This set of instructions on how to make a Sode kite assumes you know absolutely nothing about kite making. You might already have some
of the simple tools and materials required.
Anything you don't have is easily bought. If not exactly what I used, then at least something pretty similar!
The MBK Dowel Sode is a large tail-less design based on the traditional Japanese kite. Like the other Japanese design in this series, the Rokkaku, this kite is a light to moderate wind flier. However, it can take a little more wind strength than the Rok.
The Sode scoots around the sky in very gusty moderate winds. In smoother and lighter winds, it is a very efficient and steady flier.
Setting up on the flying field is just a matter of attaching the bow-line toggles to put some curvature into both the horizontal spars. Also, the upper bow-line is connected to the nose of the kite and the lower bow-line connects to the tail. Thus, the horizontal spars are tensioned away from each other.
Then, when the
flying line is attached to the bridle, you are ready to
launch! The method of attachment is illustrated further down this page.
I have chosen to make '1 Dowel Length' equal to 120cm for every kite in the Dowel series. If you are in North America, 48" of 3/16" dowel is close enough to 120cm of 5mm dowel. This will result in a kite with similar flying characteristics to my original.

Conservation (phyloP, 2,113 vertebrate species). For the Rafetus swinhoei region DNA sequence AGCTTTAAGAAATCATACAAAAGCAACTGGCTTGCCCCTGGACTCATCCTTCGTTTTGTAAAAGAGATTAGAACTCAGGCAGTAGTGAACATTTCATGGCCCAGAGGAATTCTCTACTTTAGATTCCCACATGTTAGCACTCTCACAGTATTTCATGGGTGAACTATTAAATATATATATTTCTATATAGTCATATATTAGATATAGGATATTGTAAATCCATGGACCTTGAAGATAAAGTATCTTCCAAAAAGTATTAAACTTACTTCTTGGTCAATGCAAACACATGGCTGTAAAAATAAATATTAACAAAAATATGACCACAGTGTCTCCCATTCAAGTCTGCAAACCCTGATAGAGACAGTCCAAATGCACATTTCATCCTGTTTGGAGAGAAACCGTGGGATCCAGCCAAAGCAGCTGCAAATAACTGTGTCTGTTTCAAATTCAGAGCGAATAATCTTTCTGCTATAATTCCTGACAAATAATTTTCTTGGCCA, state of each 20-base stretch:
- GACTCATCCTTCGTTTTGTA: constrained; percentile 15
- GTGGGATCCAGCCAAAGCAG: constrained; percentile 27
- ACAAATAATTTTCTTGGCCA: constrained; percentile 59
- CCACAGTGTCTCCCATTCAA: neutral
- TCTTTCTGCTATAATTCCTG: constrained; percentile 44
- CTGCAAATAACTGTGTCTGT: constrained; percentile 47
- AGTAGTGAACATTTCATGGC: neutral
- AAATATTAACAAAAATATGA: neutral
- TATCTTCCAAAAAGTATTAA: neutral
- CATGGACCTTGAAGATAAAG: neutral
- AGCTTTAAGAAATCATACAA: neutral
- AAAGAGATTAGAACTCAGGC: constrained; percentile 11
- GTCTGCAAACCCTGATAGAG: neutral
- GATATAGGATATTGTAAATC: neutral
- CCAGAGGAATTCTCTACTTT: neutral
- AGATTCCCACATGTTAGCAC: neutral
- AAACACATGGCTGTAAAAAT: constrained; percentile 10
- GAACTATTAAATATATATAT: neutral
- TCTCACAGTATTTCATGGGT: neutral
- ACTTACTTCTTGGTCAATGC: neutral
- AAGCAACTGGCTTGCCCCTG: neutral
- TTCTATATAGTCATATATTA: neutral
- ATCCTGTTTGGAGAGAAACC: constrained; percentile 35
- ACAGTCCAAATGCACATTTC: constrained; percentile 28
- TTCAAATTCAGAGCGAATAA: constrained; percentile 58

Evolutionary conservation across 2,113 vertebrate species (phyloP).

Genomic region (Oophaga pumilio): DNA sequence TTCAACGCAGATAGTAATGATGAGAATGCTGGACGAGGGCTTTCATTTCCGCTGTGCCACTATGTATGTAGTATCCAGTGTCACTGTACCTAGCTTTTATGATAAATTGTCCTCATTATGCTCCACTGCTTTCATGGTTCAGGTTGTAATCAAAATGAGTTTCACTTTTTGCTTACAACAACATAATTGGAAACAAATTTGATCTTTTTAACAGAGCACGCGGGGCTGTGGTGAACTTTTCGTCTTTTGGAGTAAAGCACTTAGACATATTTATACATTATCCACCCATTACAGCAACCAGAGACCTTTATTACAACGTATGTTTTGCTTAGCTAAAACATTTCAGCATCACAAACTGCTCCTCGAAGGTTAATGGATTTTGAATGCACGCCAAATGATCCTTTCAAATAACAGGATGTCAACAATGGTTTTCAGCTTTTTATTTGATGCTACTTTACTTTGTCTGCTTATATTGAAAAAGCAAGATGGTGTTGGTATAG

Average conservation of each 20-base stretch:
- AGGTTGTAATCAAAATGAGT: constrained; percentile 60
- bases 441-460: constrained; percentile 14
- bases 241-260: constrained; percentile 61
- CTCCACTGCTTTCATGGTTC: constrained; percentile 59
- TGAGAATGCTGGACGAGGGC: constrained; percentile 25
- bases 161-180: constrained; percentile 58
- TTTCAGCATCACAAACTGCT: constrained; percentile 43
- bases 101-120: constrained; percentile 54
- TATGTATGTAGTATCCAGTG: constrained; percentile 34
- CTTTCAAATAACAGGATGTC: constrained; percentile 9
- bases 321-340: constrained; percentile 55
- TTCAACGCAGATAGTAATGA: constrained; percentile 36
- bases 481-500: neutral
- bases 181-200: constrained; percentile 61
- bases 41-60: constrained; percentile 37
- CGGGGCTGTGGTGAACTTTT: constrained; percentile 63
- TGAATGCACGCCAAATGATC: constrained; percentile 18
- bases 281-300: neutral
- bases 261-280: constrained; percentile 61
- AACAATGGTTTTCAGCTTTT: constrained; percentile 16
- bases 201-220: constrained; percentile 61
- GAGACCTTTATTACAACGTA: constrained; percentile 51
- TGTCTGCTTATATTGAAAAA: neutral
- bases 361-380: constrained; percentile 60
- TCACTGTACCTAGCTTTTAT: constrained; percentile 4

Now's the time to read up on the kite making tools and materials required for making a Dowel Sode, if you haven't already.
The template shown above represents one side of the kite sail. You will now transfer these measurements to the sail plastic as follows...
When doing the following, most of the width of the tape should be inside the kite's outline. Use a single length of tape for each line. Hold it out straight, touch it down to the plastic at one end, then at the other end, dab it down in the middle, then press down all along its length.
This one's FREE
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